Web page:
Kid Congo Powers has been described as a “legendary guitarist and paragon of cool” with “the greatest resume ever of anyone in rock music." That unique imprint on rock history stems from being a member of not one but three beloved, groundbreaking, and influential groups—Nick Cave and the Bad Seeds, the Cramps, and last but not least, The Gun Club, the wildly inventive punk-blues band he co-founded.
Some New Kind of Kick begins as an intimate coming of age tale, of a young, queer, Chicano kid, growing up in a suburb east of East LA, in the mid-‘70s, exploring his sexual identity through glam rock. When a devastating personal tragedy crushes his teenage dreams, he finds solace and community through fandom, as founder (‘The Prez’) of the Ramones West Coast fan club, and immerses himself in the delinquent chaos of the early LA punk scene.
A chance encounter with another superfan, in the line outside the Whiskey-A-Go-Go to get into a Pere Ubu concert, changes the course of his life entirely. Jeffrey Lee Pierce, a misfit Chicano punk who runs the Blondie fan club, proposes they form a band. The Gun Club is born. So begins an unlikely transition from adoring fan to lauded performer. In Pierce, he finds brotherhood, a creative voice, and a common cause, but also a shared appetite for self-destruction that threatens to overwhelm them both.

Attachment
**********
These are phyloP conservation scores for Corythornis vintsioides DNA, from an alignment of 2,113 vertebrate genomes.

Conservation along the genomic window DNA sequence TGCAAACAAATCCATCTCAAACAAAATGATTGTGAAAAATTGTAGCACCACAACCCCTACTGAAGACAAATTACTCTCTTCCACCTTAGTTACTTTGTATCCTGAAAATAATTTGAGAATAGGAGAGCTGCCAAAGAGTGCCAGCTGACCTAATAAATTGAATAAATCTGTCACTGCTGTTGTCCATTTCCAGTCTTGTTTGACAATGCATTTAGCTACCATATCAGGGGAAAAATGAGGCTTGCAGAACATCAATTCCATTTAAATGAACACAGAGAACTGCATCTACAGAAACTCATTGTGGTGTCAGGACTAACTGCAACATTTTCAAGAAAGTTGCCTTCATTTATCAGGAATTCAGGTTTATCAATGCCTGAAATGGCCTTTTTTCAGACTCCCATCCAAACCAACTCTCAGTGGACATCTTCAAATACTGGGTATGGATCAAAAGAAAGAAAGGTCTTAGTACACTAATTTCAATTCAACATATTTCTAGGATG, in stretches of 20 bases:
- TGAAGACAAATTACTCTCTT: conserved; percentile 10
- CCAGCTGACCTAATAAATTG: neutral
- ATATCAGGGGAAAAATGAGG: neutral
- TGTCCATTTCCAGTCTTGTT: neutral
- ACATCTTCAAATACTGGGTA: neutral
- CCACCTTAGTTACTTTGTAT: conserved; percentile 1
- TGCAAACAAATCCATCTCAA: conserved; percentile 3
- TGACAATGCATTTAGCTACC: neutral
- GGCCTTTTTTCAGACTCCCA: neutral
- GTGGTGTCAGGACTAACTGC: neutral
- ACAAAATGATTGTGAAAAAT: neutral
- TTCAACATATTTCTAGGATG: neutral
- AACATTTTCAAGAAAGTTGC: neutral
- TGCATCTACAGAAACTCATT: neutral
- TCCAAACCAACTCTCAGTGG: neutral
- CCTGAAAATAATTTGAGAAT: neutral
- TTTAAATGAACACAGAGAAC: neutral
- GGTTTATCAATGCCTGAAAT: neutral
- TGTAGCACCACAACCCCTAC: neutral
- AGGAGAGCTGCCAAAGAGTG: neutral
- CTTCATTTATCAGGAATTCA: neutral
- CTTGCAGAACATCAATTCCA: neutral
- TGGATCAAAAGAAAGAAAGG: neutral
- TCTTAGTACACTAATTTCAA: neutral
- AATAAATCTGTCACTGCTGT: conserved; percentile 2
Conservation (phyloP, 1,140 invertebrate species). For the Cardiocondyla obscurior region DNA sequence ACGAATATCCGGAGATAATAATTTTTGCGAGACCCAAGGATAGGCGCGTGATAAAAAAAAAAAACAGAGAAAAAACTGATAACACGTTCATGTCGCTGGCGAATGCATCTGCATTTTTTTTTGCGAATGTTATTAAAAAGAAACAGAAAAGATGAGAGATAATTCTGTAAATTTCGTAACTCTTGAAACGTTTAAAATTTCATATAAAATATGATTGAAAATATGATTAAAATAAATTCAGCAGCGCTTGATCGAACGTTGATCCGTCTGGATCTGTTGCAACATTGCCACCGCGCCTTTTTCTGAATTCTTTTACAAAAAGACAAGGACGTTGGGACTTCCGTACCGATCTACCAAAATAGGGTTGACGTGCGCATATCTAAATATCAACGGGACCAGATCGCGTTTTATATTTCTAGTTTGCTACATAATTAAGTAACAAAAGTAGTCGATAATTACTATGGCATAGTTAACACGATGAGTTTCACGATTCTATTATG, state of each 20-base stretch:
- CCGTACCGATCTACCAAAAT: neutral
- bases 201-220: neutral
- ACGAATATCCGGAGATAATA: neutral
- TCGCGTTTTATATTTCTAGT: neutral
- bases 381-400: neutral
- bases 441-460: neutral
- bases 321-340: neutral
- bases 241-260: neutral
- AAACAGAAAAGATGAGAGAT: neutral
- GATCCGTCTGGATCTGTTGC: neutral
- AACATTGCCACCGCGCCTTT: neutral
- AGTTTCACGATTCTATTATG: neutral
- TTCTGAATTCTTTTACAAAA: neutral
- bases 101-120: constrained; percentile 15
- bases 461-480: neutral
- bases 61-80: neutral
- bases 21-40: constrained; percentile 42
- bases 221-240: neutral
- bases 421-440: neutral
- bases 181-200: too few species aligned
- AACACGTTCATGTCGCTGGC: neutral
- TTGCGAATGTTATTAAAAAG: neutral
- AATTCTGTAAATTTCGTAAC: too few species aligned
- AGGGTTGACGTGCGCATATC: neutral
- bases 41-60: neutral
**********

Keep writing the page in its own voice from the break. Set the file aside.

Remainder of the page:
Quirky, droll, and heartfelt, with a pitch-perfect evocation of time and place, and a wealth of richly drawn supporting characters, Some New Kind of Kick is a memoir of personal transformation, addiction and recovery, friendship and belonging, set against the relentless creativity and excess of the ’70s and ’80s underground music scenes.
Gimme gimme, right? I am sure you join me in a state of severe anticipation. The book is out October 18, 2022. Stop salivating, damn the torpedoes and join me in pre-ordering this baby here: https://found.ee/SomeNewKindofKick
More soon, stay sweet,
Erik Davis has also been wrestling with this issue recently, as well as related Substack quandaries. His thinking on the subject in his April 2, 2022 edition of his Burning Shore email was, as usual, clarifying and helpful.
Mati Klarwein on his painting Exterminating Angel, translated by Google: